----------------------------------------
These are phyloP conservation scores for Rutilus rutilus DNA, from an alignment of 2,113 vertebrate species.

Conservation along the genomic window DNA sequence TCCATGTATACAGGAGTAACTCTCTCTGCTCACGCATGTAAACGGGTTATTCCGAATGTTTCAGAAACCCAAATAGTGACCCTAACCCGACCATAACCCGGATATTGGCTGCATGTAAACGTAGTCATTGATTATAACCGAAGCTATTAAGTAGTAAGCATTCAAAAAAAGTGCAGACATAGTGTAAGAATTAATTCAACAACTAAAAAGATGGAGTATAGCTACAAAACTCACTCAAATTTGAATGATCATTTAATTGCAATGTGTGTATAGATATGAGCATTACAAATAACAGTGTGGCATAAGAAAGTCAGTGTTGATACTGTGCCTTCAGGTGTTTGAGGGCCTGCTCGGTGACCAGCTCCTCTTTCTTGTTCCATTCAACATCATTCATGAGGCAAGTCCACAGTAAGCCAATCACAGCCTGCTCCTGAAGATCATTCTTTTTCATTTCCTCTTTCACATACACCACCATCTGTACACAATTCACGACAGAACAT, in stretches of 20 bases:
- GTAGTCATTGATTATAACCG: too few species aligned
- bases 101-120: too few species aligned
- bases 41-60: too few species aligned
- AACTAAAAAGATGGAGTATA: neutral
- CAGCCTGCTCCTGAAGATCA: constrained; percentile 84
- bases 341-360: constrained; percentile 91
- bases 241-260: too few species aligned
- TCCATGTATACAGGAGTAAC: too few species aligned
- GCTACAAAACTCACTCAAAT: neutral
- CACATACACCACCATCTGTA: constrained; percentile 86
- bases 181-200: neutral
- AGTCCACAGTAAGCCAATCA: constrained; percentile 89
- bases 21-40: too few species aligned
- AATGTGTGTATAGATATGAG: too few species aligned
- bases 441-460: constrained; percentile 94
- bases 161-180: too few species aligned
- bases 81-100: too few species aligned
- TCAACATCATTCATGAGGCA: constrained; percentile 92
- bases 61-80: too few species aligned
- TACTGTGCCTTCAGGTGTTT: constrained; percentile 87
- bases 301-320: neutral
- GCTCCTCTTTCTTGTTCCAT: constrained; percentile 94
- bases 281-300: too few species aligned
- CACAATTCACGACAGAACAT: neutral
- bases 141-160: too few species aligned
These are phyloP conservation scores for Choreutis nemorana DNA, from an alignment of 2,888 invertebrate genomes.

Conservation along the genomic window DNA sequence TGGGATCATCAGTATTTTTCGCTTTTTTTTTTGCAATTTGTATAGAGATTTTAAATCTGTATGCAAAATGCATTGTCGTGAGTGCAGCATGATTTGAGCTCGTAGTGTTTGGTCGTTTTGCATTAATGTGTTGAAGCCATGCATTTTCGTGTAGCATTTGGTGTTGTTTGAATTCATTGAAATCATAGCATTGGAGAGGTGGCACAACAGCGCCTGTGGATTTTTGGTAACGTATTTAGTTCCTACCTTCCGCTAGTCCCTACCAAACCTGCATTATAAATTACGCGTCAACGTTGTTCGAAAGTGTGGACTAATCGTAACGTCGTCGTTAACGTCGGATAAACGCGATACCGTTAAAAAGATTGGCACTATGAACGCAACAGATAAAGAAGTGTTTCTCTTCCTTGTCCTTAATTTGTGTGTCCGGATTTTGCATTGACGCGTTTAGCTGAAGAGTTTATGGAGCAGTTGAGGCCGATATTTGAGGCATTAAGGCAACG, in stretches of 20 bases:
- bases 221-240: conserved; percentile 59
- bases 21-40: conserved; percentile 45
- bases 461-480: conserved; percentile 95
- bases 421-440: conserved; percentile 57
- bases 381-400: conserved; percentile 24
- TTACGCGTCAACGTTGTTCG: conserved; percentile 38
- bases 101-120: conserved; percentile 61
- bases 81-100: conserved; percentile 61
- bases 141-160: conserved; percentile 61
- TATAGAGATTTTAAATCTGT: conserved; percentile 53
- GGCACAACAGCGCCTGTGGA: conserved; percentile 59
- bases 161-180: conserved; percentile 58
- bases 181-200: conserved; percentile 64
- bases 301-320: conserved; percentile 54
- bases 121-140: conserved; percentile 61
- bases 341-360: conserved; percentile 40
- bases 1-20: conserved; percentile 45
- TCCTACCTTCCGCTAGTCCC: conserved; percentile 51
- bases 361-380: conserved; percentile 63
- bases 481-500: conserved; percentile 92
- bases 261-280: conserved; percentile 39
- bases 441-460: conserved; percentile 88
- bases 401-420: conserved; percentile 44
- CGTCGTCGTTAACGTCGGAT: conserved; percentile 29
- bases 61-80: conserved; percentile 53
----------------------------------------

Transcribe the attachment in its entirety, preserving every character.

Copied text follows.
These are phyloP conservation scores for Rutilus rutilus DNA, from an alignment of 2,113 vertebrate species.

Conservation along the genomic window DNA sequence TCCATGTATACAGGAGTAACTCTCTCTGCTCACGCATGTAAACGGGTTATTCCGAATGTTTCAGAAACCCAAATAGTGACCCTAACCCGACCATAACCCGGATATTGGCTGCATGTAAACGTAGTCATTGATTATAACCGAAGCTATTAAGTAGTAAGCATTCAAAAAAAGTGCAGACATAGTGTAAGAATTAATTCAACAACTAAAAAGATGGAGTATAGCTACAAAACTCACTCAAATTTGAATGATCATTTAATTGCAATGTGTGTATAGATATGAGCATTACAAATAACAGTGTGGCATAAGAAAGTCAGTGTTGATACTGTGCCTTCAGGTGTTTGAGGGCCTGCTCGGTGACCAGCTCCTCTTTCTTGTTCCATTCAACATCATTCATGAGGCAAGTCCACAGTAAGCCAATCACAGCCTGCTCCTGAAGATCATTCTTTTTCATTTCCTCTTTCACATACACCACCATCTGTACACAATTCACGACAGAACAT, in stretches of 20 bases:
- GTAGTCATTGATTATAACCG: too few species aligned
- bases 101-120: too few species aligned
- bases 41-60: too few species aligned
- AACTAAAAAGATGGAGTATA: neutral
- CAGCCTGCTCCTGAAGATCA: constrained; percentile 84
- bases 341-360: constrained; percentile 91
- bases 241-260: too few species aligned
- TCCATGTATACAGGAGTAAC: too few species aligned
- GCTACAAAACTCACTCAAAT: neutral
- CACATACACCACCATCTGTA: constrained; percentile 86
- bases 181-200: neutral
- AGTCCACAGTAAGCCAATCA: constrained; percentile 89
- bases 21-40: too few species aligned
- AATGTGTGTATAGATATGAG: too few species aligned
- bases 441-460: constrained; percentile 94
- bases 161-180: too few species aligned
- bases 81-100: too few species aligned
- TCAACATCATTCATGAGGCA: constrained; percentile 92
- bases 61-80: too few species aligned
- TACTGTGCCTTCAGGTGTTT: constrained; percentile 87
- bases 301-320: neutral
- GCTCCTCTTTCTTGTTCCAT: constrained; percentile 94
- bases 281-300: too few species aligned
- CACAATTCACGACAGAACAT: neutral
- bases 141-160: too few species aligned
These are phyloP conservation scores for Choreutis nemorana DNA, from an alignment of 2,888 invertebrate genomes.

Conservation along the genomic window DNA sequence TGGGATCATCAGTATTTTTCGCTTTTTTTTTTGCAATTTGTATAGAGATTTTAAATCTGTATGCAAAATGCATTGTCGTGAGTGCAGCATGATTTGAGCTCGTAGTGTTTGGTCGTTTTGCATTAATGTGTTGAAGCCATGCATTTTCGTGTAGCATTTGGTGTTGTTTGAATTCATTGAAATCATAGCATTGGAGAGGTGGCACAACAGCGCCTGTGGATTTTTGGTAACGTATTTAGTTCCTACCTTCCGCTAGTCCCTACCAAACCTGCATTATAAATTACGCGTCAACGTTGTTCGAAAGTGTGGACTAATCGTAACGTCGTCGTTAACGTCGGATAAACGCGATACCGTTAAAAAGATTGGCACTATGAACGCAACAGATAAAGAAGTGTTTCTCTTCCTTGTCCTTAATTTGTGTGTCCGGATTTTGCATTGACGCGTTTAGCTGAAGAGTTTATGGAGCAGTTGAGGCCGATATTTGAGGCATTAAGGCAACG, in stretches of 20 bases:
- bases 221-240: conserved; percentile 59
- bases 21-40: conserved; percentile 45
- bases 461-480: conserved; percentile 95
- bases 421-440: conserved; percentile 57
- bases 381-400: conserved; percentile 24
- TTACGCGTCAACGTTGTTCG: conserved; percentile 38
- bases 101-120: conserved; percentile 61
- bases 81-100: conserved; percentile 61
- bases 141-160: conserved; percentile 61
- TATAGAGATTTTAAATCTGT: conserved; percentile 53
- GGCACAACAGCGCCTGTGGA: conserved; percentile 59
- bases 161-180: conserved; percentile 58
- bases 181-200: conserved; percentile 64
- bases 301-320: conserved; percentile 54
- bases 121-140: conserved; percentile 61
- bases 341-360: conserved; percentile 40
- bases 1-20: conserved; percentile 45
- TCCTACCTTCCGCTAGTCCC: conserved; percentile 51
- bases 361-380: conserved; percentile 63
- bases 481-500: conserved; percentile 92
- bases 261-280: conserved; percentile 39
- bases 441-460: conserved; percentile 88
- bases 401-420: conserved; percentile 44
- CGTCGTCGTTAACGTCGGAT: conserved; percentile 29
- bases 61-80: conserved; percentile 53